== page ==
1. Liverpool play into Leicester’s hands
MUCH HAS BEEN made of Leicester’s improved performance tonight, but they were certainly given a helping hand by a charitable Liverpool side.
Like Man City in December, Liverpool approached the match in a naive fashion against the Foxes.
Klopp’s tactics were strange as they essentially played to Leicester’s strengths.
While most teams now know not to allow a player of the calibre of Jamie Vardy space to run into, Liverpool strangely ignored the lessons most learned time and again last season and allowed the hosts the space on the counter-attack on which they regularly thrive.
2. Lucas Leiva issue highlights Liverpool’s defensive woes
It’s over a year into the Jurgen Klopp reign at Liverpool, and the German boss still has yet to resolve the defensive issues that undoubtedly cost the club the title in that memorable Luis Suarez-inspired 2013-14 campaign under Brendan Rodgers.
At the back, Joel Matip and Lucas Leiva in particular seldom looked comfortable tonight against a rejuvenated Leicester side.
As Sky pundit Jamie Carragher said of Lucas, “it’s like trying to play me on the right wing”.
The Brazilian, who prefers to operate as a defensive midfielder rather than a centre-back, was simply out of his depth up against the electric pace of Jamie Vardy, who hit a clinical brace and looked back to his best this evening.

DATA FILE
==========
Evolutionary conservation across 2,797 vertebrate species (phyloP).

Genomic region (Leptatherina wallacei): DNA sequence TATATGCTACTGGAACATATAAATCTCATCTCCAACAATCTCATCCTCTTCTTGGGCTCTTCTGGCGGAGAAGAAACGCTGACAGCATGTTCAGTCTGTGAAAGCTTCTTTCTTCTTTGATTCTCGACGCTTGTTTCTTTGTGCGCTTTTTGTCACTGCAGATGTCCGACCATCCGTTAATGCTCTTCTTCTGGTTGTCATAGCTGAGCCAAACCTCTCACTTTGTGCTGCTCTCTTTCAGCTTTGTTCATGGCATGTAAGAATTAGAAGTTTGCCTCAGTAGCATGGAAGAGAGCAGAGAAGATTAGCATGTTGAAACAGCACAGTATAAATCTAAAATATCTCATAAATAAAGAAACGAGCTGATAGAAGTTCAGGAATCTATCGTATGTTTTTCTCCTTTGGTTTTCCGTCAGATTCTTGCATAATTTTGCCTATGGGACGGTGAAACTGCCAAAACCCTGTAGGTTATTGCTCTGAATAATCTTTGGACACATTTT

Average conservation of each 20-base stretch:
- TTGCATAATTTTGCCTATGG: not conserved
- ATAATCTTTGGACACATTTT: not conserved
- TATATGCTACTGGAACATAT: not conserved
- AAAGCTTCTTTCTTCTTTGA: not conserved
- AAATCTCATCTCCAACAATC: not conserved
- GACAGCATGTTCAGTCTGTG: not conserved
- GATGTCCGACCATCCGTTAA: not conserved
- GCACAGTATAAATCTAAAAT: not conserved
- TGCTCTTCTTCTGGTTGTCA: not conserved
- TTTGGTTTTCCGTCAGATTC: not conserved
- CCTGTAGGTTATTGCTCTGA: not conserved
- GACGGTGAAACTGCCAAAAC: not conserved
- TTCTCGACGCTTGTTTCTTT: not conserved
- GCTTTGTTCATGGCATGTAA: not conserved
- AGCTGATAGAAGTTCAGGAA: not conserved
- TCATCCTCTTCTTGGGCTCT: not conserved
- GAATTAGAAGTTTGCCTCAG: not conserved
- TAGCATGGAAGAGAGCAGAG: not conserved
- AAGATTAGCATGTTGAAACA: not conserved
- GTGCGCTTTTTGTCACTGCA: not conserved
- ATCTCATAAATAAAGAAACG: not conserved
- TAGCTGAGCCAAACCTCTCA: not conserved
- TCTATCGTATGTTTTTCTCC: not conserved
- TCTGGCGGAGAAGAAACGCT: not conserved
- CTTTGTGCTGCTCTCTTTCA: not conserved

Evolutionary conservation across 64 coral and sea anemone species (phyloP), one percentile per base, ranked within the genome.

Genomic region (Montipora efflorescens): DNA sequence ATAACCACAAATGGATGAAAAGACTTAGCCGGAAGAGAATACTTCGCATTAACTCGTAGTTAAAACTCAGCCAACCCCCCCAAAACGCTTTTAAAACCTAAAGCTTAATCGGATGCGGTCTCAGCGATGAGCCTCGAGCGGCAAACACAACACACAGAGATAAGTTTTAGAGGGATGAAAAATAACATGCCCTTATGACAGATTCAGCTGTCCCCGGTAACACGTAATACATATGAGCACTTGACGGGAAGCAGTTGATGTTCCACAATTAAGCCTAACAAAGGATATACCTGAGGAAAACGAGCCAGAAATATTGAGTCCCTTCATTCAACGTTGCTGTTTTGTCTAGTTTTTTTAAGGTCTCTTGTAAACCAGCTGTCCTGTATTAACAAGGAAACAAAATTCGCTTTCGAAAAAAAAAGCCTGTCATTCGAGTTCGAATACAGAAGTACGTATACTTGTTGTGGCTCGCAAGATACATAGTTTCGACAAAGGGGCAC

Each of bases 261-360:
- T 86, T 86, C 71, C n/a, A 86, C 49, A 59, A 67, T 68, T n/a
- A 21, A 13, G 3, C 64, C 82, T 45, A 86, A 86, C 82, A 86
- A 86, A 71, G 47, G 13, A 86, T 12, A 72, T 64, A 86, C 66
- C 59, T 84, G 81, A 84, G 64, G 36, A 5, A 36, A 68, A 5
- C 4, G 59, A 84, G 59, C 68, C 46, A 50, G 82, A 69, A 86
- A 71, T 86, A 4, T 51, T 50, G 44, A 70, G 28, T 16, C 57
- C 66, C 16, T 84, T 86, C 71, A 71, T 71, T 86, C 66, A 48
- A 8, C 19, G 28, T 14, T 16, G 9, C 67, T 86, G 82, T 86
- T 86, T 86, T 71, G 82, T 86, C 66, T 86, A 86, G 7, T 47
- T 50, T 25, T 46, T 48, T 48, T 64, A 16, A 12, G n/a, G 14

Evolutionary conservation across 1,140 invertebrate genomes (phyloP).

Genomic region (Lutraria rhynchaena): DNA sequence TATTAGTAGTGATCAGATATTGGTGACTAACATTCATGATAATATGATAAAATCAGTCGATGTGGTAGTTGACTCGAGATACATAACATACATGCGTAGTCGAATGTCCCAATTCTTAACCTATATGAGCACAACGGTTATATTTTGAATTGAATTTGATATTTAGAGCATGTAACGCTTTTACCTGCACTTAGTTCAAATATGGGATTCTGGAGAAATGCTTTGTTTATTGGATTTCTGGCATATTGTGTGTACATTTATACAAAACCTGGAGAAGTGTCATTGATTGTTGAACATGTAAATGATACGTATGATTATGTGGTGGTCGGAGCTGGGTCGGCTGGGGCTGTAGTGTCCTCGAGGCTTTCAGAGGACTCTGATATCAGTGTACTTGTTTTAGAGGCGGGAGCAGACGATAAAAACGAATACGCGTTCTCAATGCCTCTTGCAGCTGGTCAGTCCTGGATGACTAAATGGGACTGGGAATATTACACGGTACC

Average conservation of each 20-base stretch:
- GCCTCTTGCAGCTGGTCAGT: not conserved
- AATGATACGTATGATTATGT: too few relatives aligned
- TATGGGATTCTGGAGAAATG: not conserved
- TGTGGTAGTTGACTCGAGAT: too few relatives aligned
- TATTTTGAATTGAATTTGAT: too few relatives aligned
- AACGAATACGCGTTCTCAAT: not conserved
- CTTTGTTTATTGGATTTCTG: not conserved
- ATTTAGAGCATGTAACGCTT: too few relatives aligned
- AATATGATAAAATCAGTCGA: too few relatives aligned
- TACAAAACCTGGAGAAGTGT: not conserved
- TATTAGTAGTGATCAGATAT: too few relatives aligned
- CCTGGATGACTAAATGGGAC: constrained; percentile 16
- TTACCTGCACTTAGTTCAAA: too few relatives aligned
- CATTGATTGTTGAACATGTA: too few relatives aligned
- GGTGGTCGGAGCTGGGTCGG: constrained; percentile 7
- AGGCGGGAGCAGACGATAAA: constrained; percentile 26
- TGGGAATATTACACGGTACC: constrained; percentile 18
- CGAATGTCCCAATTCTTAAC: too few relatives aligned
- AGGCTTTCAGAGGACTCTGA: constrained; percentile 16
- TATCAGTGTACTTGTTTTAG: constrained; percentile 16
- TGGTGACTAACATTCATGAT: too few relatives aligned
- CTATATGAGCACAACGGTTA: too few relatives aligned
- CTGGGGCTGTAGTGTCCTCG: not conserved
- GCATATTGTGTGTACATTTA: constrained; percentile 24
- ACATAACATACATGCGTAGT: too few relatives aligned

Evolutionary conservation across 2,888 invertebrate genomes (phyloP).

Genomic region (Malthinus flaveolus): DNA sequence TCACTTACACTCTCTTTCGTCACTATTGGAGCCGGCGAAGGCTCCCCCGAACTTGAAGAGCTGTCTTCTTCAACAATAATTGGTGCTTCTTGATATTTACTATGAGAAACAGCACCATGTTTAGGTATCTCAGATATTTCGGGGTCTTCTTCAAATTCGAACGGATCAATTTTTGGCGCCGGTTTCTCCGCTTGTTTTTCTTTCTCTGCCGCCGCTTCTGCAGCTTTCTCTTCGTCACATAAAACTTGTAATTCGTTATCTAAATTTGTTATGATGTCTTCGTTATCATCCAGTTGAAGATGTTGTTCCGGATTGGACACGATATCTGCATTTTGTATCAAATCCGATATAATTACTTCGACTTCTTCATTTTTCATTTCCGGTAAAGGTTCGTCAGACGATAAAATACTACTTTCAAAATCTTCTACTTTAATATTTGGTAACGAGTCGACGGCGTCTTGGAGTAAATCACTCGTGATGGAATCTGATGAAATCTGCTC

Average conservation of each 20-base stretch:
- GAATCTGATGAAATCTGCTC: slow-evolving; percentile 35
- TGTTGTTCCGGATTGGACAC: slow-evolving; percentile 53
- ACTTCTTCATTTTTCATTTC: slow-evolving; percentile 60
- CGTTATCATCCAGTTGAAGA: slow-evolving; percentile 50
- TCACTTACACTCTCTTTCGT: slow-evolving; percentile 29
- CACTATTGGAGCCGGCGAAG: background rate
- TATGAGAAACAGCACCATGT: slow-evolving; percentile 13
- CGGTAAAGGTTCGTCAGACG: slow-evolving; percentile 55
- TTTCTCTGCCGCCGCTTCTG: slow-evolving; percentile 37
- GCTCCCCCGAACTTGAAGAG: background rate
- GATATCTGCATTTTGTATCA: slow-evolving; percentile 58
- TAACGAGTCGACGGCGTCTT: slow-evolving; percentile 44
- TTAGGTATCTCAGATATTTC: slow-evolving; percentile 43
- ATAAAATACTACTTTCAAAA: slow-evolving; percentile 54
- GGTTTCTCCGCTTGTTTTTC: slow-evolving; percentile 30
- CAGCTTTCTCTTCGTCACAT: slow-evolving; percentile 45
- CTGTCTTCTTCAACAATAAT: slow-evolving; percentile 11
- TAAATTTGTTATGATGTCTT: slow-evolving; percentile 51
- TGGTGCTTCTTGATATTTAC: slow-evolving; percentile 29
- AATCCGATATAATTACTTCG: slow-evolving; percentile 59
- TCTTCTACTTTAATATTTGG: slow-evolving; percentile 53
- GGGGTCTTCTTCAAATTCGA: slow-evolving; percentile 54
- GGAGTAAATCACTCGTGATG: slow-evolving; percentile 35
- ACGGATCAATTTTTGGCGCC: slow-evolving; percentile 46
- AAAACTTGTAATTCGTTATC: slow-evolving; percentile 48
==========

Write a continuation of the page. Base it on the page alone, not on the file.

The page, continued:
In Klopp’s defence, Dejan Lovren was unavailable through injury, but even with the Croatian international in the side, the Reds have looked far from convincing at the back this season.
In total, the Anfield outfit have conceded 33 goals since the start of the campaign — more than any other team in the top eight currently.
3. Leicester not back yet
Reports of Leicester’s revival are premature. Granted, the Foxes played well tonight, but the game was made for them.
As mentioned above, Liverpool’s tactics played into their hands, and the match was more than a little reminiscent of the Foxes’ equally impressive 4-2 defeat of Man City back in December. Not every team they play will be as naive as the Reds were tonight.
This evening’s performance was not even as unusual as some people were portraying it to be in the game’s aftermath, as Leicester began life without Claudio Ranieri in convincing fashion.
The reigning champions actually have a relatively respectable record at the King Power Stadium this season — winning six, drawing three and losing only four. Furthermore, Liverpool have produced similarly inept performances against many of the league’s weaker sides, including Burnley, Hull and Swansea.
It is away from home that Leicester’s inadequacies have been much more apparent — in 13 matches on the road this season, they have picked up just three points.
If stand-in boss Craig Shakespeare manages to curb the latter worrying trend, only then will talk of a revival seem credible.
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